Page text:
Most of the phytonutrients we hear about (vitamin C, vitamin E, beta-carotene, lutein, and lycopene) function as antioxidants in your body, meaning that they neutralize free radicals, rendering them harmless. The phytochemicals in cruciferous vegetables do this and more; they also activate your body’s own built-in antioxidant control system.

When you take in otherwise natural antioxidants such as vitamin C and E in the form of isolated supplements, they fight little one-on-one skirmishes against free radicals, but not much more. Their beneficial effects are gone in a few hours. Synthetic or isolated fractions of vitamin E, beta-carotene, or vitamin C are even less effective and also can cause pro-oxidant behavior, creating more of the free radicals that you are trying to fight.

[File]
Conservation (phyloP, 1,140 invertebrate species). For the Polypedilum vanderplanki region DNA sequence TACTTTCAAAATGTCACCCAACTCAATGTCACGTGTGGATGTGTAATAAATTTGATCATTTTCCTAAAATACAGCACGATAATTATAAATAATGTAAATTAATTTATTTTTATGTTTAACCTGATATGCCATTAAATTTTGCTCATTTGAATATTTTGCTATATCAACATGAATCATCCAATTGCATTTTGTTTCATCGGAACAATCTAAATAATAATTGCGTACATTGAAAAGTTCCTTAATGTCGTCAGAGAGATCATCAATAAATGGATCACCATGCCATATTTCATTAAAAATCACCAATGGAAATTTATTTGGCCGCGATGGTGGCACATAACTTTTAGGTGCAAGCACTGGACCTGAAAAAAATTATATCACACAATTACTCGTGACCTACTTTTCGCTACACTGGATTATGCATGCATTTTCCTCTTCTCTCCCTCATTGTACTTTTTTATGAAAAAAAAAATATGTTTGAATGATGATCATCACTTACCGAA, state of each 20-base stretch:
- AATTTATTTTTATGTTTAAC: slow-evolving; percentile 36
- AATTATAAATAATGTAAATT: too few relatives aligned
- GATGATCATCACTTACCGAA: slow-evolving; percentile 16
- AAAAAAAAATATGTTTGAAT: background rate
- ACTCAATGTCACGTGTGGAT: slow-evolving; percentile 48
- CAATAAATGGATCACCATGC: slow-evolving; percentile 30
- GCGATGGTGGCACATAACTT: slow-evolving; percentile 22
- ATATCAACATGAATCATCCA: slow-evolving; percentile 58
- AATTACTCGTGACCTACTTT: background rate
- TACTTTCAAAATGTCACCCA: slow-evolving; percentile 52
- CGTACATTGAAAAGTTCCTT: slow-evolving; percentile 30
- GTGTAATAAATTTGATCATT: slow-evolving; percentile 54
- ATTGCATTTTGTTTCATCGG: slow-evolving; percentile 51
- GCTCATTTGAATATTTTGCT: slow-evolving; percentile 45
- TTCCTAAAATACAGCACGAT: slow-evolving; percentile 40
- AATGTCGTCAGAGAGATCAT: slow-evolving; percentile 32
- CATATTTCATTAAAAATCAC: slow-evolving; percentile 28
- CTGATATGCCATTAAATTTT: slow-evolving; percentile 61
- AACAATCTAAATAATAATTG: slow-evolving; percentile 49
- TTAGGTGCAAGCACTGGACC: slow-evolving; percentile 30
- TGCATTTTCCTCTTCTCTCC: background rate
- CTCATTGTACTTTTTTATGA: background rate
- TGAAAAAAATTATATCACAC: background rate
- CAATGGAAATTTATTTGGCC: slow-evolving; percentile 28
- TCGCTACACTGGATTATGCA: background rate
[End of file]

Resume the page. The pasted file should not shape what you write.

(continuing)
The benefits of the glucosinolates in whole green vegetables are vastly superior. Instead of getting short-lived benefits (or outright harm),the unique compounds in cruciferous vegetables cycle over and over, protecting your body for 3-5 days after consumption. They fuel numerous bodily systems already in place, enabling them to function more effectively. These systems defend not only against free radicals, but many other types of damage, as well.

Cancer Protection

Compounds derived from cruciferous vegetables are our best defense against cancer-causing chemicals in the environment. They inactivate chemical carcinogens before the initiation of cancer can occur, and they enable the removal of these substances from our tissues by a synergistic enhancement of detoxifying enzyme activity. They also can block the formation of tumors initiated by chemicals in lab animals and kill cells that have demonstrated DNA damage, protecting against noncancerous conditions, such as fibroid tumors, as well.